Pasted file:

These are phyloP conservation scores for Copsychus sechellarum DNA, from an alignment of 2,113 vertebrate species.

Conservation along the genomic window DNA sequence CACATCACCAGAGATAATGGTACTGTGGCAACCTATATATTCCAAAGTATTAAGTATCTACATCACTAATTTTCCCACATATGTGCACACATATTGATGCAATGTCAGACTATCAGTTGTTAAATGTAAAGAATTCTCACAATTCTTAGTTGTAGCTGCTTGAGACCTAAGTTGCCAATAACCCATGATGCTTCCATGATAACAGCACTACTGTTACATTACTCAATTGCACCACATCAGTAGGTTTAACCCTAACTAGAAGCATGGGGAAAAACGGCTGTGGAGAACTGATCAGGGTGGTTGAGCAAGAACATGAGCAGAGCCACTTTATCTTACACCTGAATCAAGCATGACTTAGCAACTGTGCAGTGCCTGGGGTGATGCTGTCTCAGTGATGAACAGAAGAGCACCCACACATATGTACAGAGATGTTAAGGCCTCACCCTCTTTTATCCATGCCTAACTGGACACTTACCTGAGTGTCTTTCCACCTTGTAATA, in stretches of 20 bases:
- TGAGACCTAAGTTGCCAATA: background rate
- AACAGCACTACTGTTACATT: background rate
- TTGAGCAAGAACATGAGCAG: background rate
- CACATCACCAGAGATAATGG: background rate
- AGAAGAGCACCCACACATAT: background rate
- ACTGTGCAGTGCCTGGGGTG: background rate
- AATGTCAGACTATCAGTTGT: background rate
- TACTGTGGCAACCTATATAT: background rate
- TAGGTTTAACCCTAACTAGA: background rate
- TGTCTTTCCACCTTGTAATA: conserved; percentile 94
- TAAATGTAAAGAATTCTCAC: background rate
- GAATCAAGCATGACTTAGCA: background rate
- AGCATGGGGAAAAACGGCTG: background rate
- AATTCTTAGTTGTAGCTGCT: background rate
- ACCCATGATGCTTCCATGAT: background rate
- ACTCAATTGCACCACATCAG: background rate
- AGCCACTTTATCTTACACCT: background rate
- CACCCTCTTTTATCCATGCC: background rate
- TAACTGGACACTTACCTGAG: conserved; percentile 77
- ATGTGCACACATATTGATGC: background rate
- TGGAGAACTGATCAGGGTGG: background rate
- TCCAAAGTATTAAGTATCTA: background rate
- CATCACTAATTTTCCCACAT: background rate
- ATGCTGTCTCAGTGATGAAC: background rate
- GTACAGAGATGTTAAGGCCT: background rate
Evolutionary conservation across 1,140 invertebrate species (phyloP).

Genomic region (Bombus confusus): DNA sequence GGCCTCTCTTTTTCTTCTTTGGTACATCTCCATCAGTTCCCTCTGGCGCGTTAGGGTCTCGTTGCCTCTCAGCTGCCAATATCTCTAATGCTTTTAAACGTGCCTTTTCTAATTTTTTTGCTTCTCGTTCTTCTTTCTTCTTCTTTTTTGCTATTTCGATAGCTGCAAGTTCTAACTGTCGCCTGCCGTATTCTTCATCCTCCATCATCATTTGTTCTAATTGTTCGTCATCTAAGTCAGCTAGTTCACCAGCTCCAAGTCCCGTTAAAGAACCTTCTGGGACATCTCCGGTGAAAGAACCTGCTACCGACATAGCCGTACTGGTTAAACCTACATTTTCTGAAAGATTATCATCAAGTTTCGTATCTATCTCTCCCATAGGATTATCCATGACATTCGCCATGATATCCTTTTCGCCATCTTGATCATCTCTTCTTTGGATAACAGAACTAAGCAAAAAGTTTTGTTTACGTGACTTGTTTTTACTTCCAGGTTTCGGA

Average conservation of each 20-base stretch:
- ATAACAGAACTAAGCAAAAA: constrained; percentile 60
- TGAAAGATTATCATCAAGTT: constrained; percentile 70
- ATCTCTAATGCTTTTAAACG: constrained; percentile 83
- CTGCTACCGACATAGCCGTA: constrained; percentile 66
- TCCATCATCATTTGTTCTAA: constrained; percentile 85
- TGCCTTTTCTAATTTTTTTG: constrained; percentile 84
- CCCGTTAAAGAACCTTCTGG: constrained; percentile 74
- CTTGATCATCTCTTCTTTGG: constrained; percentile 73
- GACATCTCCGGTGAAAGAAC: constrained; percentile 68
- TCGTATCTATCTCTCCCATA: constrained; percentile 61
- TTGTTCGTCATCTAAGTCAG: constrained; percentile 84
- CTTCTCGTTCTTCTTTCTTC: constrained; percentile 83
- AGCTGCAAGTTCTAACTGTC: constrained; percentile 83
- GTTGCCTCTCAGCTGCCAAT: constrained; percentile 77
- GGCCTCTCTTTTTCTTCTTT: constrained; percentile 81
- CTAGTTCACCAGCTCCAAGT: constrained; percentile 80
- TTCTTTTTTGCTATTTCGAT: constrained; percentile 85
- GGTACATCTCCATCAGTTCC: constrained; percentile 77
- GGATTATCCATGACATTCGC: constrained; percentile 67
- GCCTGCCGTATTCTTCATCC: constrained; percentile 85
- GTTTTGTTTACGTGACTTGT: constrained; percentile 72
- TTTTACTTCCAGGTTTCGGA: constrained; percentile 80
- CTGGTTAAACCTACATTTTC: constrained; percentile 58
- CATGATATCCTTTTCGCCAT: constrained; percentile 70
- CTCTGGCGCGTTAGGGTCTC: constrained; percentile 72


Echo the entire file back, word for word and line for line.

These are phyloP conservation scores for Copsychus sechellarum DNA, from an alignment of 2,113 vertebrate species.

Conservation along the genomic window DNA sequence CACATCACCAGAGATAATGGTACTGTGGCAACCTATATATTCCAAAGTATTAAGTATCTACATCACTAATTTTCCCACATATGTGCACACATATTGATGCAATGTCAGACTATCAGTTGTTAAATGTAAAGAATTCTCACAATTCTTAGTTGTAGCTGCTTGAGACCTAAGTTGCCAATAACCCATGATGCTTCCATGATAACAGCACTACTGTTACATTACTCAATTGCACCACATCAGTAGGTTTAACCCTAACTAGAAGCATGGGGAAAAACGGCTGTGGAGAACTGATCAGGGTGGTTGAGCAAGAACATGAGCAGAGCCACTTTATCTTACACCTGAATCAAGCATGACTTAGCAACTGTGCAGTGCCTGGGGTGATGCTGTCTCAGTGATGAACAGAAGAGCACCCACACATATGTACAGAGATGTTAAGGCCTCACCCTCTTTTATCCATGCCTAACTGGACACTTACCTGAGTGTCTTTCCACCTTGTAATA, in stretches of 20 bases:
- TGAGACCTAAGTTGCCAATA: background rate
- AACAGCACTACTGTTACATT: background rate
- TTGAGCAAGAACATGAGCAG: background rate
- CACATCACCAGAGATAATGG: background rate
- AGAAGAGCACCCACACATAT: background rate
- ACTGTGCAGTGCCTGGGGTG: background rate
- AATGTCAGACTATCAGTTGT: background rate
- TACTGTGGCAACCTATATAT: background rate
- TAGGTTTAACCCTAACTAGA: background rate
- TGTCTTTCCACCTTGTAATA: conserved; percentile 94
- TAAATGTAAAGAATTCTCAC: background rate
- GAATCAAGCATGACTTAGCA: background rate
- AGCATGGGGAAAAACGGCTG: background rate
- AATTCTTAGTTGTAGCTGCT: background rate
- ACCCATGATGCTTCCATGAT: background rate
- ACTCAATTGCACCACATCAG: background rate
- AGCCACTTTATCTTACACCT: background rate
- CACCCTCTTTTATCCATGCC: background rate
- TAACTGGACACTTACCTGAG: conserved; percentile 77
- ATGTGCACACATATTGATGC: background rate
- TGGAGAACTGATCAGGGTGG: background rate
- TCCAAAGTATTAAGTATCTA: background rate
- CATCACTAATTTTCCCACAT: background rate
- ATGCTGTCTCAGTGATGAAC: background rate
- GTACAGAGATGTTAAGGCCT: background rate
Evolutionary conservation across 1,140 invertebrate species (phyloP).

Genomic region (Bombus confusus): DNA sequence GGCCTCTCTTTTTCTTCTTTGGTACATCTCCATCAGTTCCCTCTGGCGCGTTAGGGTCTCGTTGCCTCTCAGCTGCCAATATCTCTAATGCTTTTAAACGTGCCTTTTCTAATTTTTTTGCTTCTCGTTCTTCTTTCTTCTTCTTTTTTGCTATTTCGATAGCTGCAAGTTCTAACTGTCGCCTGCCGTATTCTTCATCCTCCATCATCATTTGTTCTAATTGTTCGTCATCTAAGTCAGCTAGTTCACCAGCTCCAAGTCCCGTTAAAGAACCTTCTGGGACATCTCCGGTGAAAGAACCTGCTACCGACATAGCCGTACTGGTTAAACCTACATTTTCTGAAAGATTATCATCAAGTTTCGTATCTATCTCTCCCATAGGATTATCCATGACATTCGCCATGATATCCTTTTCGCCATCTTGATCATCTCTTCTTTGGATAACAGAACTAAGCAAAAAGTTTTGTTTACGTGACTTGTTTTTACTTCCAGGTTTCGGA

Average conservation of each 20-base stretch:
- ATAACAGAACTAAGCAAAAA: constrained; percentile 60
- TGAAAGATTATCATCAAGTT: constrained; percentile 70
- ATCTCTAATGCTTTTAAACG: constrained; percentile 83
- CTGCTACCGACATAGCCGTA: constrained; percentile 66
- TCCATCATCATTTGTTCTAA: constrained; percentile 85
- TGCCTTTTCTAATTTTTTTG: constrained; percentile 84
- CCCGTTAAAGAACCTTCTGG: constrained; percentile 74
- CTTGATCATCTCTTCTTTGG: constrained; percentile 73
- GACATCTCCGGTGAAAGAAC: constrained; percentile 68
- TCGTATCTATCTCTCCCATA: constrained; percentile 61
- TTGTTCGTCATCTAAGTCAG: constrained; percentile 84
- CTTCTCGTTCTTCTTTCTTC: constrained; percentile 83
- AGCTGCAAGTTCTAACTGTC: constrained; percentile 83
- GTTGCCTCTCAGCTGCCAAT: constrained; percentile 77
- GGCCTCTCTTTTTCTTCTTT: constrained; percentile 81
- CTAGTTCACCAGCTCCAAGT: constrained; percentile 80
- TTCTTTTTTGCTATTTCGAT: constrained; percentile 85
- GGTACATCTCCATCAGTTCC: constrained; percentile 77
- GGATTATCCATGACATTCGC: constrained; percentile 67
- GCCTGCCGTATTCTTCATCC: constrained; percentile 85
- GTTTTGTTTACGTGACTTGT: constrained; percentile 72
- TTTTACTTCCAGGTTTCGGA: constrained; percentile 80
- CTGGTTAAACCTACATTTTC: constrained; percentile 58
- CATGATATCCTTTTCGCCAT: constrained; percentile 70
- CTCTGGCGCGTTAGGGTCTC: constrained; percentile 72